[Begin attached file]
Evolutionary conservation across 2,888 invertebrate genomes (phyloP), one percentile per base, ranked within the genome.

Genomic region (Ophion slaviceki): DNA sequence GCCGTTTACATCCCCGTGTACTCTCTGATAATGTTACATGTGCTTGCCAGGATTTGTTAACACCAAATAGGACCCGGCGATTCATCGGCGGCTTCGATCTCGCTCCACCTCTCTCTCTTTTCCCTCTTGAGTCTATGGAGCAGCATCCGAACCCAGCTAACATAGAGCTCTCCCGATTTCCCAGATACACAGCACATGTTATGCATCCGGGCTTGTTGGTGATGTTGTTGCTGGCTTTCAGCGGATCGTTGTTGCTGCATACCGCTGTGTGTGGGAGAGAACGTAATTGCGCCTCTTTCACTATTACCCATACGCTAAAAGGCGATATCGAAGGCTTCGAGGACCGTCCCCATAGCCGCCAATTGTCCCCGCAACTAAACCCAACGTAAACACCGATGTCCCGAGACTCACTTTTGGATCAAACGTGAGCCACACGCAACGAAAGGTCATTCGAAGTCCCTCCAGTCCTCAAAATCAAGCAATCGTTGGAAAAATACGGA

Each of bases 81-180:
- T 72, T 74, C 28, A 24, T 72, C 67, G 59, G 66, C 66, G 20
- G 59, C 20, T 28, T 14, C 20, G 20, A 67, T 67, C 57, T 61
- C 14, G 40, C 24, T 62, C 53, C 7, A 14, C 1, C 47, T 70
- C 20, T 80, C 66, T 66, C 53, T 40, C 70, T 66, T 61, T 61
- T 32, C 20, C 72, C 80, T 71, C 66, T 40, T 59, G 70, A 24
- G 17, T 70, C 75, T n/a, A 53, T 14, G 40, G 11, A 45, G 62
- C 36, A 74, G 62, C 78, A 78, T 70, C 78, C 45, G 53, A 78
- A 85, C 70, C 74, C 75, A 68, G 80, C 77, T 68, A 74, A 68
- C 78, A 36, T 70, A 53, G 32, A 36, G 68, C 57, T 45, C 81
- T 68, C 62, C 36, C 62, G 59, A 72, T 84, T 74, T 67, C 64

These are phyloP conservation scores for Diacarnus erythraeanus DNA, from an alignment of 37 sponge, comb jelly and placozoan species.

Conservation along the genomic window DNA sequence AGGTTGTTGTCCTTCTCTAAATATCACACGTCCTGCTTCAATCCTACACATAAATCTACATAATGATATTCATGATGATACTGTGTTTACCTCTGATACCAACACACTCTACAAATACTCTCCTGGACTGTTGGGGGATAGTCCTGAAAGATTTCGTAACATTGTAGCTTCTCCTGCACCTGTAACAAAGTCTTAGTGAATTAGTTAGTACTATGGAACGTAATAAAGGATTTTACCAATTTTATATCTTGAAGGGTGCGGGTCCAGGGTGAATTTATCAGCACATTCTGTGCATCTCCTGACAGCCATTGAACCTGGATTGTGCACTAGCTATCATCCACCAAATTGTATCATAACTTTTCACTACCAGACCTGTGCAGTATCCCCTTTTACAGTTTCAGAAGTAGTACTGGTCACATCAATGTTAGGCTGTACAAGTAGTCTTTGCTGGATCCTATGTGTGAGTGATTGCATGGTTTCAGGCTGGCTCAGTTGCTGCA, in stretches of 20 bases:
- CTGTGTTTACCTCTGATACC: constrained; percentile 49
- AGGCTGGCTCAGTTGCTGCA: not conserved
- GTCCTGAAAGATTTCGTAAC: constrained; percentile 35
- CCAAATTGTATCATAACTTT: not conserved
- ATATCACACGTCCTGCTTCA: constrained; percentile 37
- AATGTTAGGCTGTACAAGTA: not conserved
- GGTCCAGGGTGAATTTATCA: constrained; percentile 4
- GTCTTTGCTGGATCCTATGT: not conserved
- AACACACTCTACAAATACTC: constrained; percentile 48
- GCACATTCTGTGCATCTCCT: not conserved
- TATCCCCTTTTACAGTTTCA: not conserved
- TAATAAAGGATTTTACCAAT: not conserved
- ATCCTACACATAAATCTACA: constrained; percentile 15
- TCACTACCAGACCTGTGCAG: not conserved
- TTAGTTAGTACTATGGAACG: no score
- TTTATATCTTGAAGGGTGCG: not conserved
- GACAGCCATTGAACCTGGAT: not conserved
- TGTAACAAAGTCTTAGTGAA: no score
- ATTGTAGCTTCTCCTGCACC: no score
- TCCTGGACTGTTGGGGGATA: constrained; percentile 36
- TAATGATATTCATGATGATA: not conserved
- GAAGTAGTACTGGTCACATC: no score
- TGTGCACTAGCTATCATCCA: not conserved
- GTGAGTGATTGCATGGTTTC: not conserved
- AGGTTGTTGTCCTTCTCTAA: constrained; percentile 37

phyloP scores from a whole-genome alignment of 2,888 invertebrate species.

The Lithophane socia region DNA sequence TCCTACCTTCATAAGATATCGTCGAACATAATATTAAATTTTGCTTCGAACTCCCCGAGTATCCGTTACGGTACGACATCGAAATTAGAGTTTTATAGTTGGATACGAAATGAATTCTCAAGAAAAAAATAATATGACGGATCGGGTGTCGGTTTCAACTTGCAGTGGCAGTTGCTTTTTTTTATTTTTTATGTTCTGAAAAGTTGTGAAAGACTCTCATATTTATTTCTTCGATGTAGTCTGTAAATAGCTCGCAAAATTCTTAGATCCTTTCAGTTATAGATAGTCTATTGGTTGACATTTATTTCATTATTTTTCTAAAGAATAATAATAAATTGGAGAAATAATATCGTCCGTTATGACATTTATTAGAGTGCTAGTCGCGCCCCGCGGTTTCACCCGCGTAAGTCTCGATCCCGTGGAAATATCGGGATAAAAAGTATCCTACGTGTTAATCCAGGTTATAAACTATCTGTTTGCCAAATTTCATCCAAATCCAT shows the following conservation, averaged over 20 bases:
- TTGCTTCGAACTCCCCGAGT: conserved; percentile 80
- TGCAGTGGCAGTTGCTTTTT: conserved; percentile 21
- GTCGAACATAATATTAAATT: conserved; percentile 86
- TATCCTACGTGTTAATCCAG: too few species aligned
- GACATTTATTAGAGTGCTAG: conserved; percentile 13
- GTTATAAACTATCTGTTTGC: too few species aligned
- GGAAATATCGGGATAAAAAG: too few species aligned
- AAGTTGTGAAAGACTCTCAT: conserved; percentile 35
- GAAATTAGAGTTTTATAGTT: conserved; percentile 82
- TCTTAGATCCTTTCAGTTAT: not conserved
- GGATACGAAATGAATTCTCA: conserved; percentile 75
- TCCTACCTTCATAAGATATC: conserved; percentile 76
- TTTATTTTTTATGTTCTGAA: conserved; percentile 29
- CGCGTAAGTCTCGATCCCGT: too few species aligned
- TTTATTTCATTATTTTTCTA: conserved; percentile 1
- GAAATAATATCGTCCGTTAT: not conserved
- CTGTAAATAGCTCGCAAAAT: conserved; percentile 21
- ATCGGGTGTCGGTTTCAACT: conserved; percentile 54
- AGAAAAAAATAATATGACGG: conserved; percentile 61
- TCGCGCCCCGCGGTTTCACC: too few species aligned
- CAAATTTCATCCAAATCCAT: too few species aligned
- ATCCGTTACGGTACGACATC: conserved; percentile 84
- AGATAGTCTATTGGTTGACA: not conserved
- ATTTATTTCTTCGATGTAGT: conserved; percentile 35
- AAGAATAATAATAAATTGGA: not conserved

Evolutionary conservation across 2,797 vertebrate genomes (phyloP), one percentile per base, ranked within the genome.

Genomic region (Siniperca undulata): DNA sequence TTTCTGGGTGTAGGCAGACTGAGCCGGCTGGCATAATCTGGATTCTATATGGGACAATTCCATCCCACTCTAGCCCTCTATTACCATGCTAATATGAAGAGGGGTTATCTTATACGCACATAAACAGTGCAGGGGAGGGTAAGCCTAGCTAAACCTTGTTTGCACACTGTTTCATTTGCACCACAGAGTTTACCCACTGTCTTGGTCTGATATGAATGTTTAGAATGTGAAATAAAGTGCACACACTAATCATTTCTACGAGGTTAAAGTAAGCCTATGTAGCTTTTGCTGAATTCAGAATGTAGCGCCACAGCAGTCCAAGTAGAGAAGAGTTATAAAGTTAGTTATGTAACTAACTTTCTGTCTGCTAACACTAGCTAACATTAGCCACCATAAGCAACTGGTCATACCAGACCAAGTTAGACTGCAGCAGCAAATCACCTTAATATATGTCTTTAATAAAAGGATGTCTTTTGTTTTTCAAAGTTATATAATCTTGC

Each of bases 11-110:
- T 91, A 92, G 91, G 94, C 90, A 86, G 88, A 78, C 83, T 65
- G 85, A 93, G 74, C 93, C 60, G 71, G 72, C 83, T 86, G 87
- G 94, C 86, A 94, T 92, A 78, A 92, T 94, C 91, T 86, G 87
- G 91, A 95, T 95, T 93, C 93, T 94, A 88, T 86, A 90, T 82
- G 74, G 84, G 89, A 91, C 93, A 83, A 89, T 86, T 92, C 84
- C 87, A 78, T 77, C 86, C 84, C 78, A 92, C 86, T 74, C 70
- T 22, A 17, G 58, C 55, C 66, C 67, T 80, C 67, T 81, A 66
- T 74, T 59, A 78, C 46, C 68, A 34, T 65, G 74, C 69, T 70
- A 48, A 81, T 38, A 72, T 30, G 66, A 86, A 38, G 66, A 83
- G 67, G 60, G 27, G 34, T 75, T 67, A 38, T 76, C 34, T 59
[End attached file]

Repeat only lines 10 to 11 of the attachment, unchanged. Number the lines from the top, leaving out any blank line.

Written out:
- C 36, A 74, G 62, C 78, A 78, T 70, C 78, C 45, G 53, A 78
- A 85, C 70, C 74, C 75, A 68, G 80, C 77, T 68, A 74, A 68